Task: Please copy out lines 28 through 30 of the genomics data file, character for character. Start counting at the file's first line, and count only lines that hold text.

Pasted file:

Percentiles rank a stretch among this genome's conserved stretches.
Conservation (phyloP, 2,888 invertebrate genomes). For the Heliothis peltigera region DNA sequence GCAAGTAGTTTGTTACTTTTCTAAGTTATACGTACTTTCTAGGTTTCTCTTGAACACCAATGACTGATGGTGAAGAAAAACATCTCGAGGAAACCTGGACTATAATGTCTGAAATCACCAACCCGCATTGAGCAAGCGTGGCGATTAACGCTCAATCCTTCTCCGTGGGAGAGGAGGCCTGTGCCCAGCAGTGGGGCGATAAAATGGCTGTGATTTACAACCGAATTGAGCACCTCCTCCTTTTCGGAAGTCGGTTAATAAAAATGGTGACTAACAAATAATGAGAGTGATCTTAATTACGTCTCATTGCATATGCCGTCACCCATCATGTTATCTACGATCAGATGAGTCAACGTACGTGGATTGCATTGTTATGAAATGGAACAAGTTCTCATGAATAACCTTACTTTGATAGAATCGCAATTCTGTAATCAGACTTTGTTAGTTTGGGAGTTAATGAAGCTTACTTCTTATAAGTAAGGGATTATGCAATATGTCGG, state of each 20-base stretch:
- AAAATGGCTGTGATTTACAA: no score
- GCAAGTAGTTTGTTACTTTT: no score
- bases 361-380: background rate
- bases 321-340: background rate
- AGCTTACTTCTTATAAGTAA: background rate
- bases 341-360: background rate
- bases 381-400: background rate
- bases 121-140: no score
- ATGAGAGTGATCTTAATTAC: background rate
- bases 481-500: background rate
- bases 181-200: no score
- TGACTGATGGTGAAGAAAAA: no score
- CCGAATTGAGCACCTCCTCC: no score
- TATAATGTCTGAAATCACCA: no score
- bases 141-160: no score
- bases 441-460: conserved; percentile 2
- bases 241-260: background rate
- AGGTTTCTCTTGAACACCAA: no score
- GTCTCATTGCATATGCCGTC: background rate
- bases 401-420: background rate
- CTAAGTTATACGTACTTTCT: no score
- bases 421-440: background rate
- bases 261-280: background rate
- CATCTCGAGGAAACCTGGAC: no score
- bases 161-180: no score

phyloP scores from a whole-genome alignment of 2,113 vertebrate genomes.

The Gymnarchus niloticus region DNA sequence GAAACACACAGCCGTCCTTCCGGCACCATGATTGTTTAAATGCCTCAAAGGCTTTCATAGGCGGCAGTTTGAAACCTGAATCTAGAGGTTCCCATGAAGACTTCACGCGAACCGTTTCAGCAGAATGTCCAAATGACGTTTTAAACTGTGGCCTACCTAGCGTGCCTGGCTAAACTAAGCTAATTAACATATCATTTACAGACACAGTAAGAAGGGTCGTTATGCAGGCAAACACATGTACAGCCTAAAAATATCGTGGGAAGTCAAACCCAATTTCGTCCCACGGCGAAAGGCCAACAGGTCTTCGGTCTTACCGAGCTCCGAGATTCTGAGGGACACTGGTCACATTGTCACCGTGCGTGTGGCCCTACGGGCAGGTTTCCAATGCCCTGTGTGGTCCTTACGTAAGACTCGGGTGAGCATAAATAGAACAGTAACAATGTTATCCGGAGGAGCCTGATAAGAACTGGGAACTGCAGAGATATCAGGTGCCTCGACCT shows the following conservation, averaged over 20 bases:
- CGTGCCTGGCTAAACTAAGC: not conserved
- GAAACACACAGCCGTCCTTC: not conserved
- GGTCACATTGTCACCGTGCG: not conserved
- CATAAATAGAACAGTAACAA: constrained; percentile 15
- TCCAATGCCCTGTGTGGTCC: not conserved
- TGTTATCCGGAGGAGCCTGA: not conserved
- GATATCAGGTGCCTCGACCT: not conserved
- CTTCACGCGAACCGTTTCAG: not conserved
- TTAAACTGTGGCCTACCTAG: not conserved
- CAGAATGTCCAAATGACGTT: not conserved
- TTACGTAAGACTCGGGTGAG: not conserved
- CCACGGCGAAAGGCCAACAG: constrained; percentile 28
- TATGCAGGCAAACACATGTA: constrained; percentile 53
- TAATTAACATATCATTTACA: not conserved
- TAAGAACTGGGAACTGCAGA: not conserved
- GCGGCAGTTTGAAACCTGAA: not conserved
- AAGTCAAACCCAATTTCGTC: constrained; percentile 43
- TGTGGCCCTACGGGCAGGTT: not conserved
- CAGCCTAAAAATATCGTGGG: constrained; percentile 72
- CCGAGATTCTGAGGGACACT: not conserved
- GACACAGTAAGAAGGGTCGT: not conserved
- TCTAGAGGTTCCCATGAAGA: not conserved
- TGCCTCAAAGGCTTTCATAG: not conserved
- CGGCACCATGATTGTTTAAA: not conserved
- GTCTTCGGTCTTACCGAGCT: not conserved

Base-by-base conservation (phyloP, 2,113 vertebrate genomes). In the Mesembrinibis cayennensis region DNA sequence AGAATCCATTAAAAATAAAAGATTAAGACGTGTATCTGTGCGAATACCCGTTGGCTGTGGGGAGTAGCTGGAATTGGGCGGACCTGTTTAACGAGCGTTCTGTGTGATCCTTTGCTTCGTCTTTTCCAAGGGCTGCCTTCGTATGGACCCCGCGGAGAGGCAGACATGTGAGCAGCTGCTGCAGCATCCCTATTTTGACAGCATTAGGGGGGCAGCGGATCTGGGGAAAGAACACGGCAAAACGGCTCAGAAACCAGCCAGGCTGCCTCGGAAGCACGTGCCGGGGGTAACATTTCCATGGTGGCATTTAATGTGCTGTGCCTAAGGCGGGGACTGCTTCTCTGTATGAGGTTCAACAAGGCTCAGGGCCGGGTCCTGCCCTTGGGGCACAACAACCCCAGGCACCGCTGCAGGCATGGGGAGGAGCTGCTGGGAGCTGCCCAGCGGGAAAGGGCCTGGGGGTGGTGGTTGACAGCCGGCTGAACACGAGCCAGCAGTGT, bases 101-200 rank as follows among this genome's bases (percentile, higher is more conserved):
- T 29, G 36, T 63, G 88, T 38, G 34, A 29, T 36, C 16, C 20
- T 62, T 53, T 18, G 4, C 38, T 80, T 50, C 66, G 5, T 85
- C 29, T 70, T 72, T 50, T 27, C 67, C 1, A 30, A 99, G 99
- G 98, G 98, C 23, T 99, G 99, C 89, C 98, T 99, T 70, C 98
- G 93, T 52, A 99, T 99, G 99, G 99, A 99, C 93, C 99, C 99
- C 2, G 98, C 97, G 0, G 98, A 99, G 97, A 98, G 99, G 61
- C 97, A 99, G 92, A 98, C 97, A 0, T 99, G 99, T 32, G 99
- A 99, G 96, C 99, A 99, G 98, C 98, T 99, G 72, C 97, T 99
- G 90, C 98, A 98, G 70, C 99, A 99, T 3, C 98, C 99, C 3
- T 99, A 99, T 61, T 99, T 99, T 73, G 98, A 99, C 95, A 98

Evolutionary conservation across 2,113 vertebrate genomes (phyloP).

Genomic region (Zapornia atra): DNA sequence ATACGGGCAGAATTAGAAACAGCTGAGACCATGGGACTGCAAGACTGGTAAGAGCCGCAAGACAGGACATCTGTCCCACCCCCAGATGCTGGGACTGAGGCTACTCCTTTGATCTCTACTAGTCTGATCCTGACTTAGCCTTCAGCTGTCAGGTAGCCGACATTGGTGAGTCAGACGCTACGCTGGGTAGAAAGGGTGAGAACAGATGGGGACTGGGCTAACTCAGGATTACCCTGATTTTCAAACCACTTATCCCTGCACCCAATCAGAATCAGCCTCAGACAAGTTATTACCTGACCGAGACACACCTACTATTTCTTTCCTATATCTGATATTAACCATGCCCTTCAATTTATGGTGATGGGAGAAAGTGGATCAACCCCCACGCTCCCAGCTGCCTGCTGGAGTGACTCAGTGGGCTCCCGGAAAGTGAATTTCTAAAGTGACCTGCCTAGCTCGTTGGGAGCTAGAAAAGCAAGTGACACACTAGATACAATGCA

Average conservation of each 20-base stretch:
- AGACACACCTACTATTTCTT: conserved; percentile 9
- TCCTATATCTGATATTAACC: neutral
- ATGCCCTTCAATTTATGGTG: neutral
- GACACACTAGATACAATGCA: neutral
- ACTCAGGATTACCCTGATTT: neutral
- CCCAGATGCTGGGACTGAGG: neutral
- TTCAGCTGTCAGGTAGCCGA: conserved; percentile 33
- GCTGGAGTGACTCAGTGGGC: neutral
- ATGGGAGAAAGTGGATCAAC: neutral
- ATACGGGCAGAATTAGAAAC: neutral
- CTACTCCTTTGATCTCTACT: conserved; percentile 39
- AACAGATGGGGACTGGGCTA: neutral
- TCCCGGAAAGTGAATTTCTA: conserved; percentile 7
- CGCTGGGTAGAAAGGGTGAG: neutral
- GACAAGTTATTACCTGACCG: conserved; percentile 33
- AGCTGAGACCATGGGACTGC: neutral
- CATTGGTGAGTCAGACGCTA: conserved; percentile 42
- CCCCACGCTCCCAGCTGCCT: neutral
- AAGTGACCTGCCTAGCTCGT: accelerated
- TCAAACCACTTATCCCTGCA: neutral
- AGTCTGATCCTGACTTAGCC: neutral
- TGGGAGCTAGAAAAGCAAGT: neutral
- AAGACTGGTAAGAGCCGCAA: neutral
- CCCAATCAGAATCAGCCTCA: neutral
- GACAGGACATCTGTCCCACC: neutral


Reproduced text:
phyloP scores from a whole-genome alignment of 2,113 vertebrate genomes.

The Gymnarchus niloticus region DNA sequence GAAACACACAGCCGTCCTTCCGGCACCATGATTGTTTAAATGCCTCAAAGGCTTTCATAGGCGGCAGTTTGAAACCTGAATCTAGAGGTTCCCATGAAGACTTCACGCGAACCGTTTCAGCAGAATGTCCAAATGACGTTTTAAACTGTGGCCTACCTAGCGTGCCTGGCTAAACTAAGCTAATTAACATATCATTTACAGACACAGTAAGAAGGGTCGTTATGCAGGCAAACACATGTACAGCCTAAAAATATCGTGGGAAGTCAAACCCAATTTCGTCCCACGGCGAAAGGCCAACAGGTCTTCGGTCTTACCGAGCTCCGAGATTCTGAGGGACACTGGTCACATTGTCACCGTGCGTGTGGCCCTACGGGCAGGTTTCCAATGCCCTGTGTGGTCCTTACGTAAGACTCGGGTGAGCATAAATAGAACAGTAACAATGTTATCCGGAGGAGCCTGATAAGAACTGGGAACTGCAGAGATATCAGGTGCCTCGACCT shows the following conservation, averaged over 20 bases:
- CGTGCCTGGCTAAACTAAGC: not conserved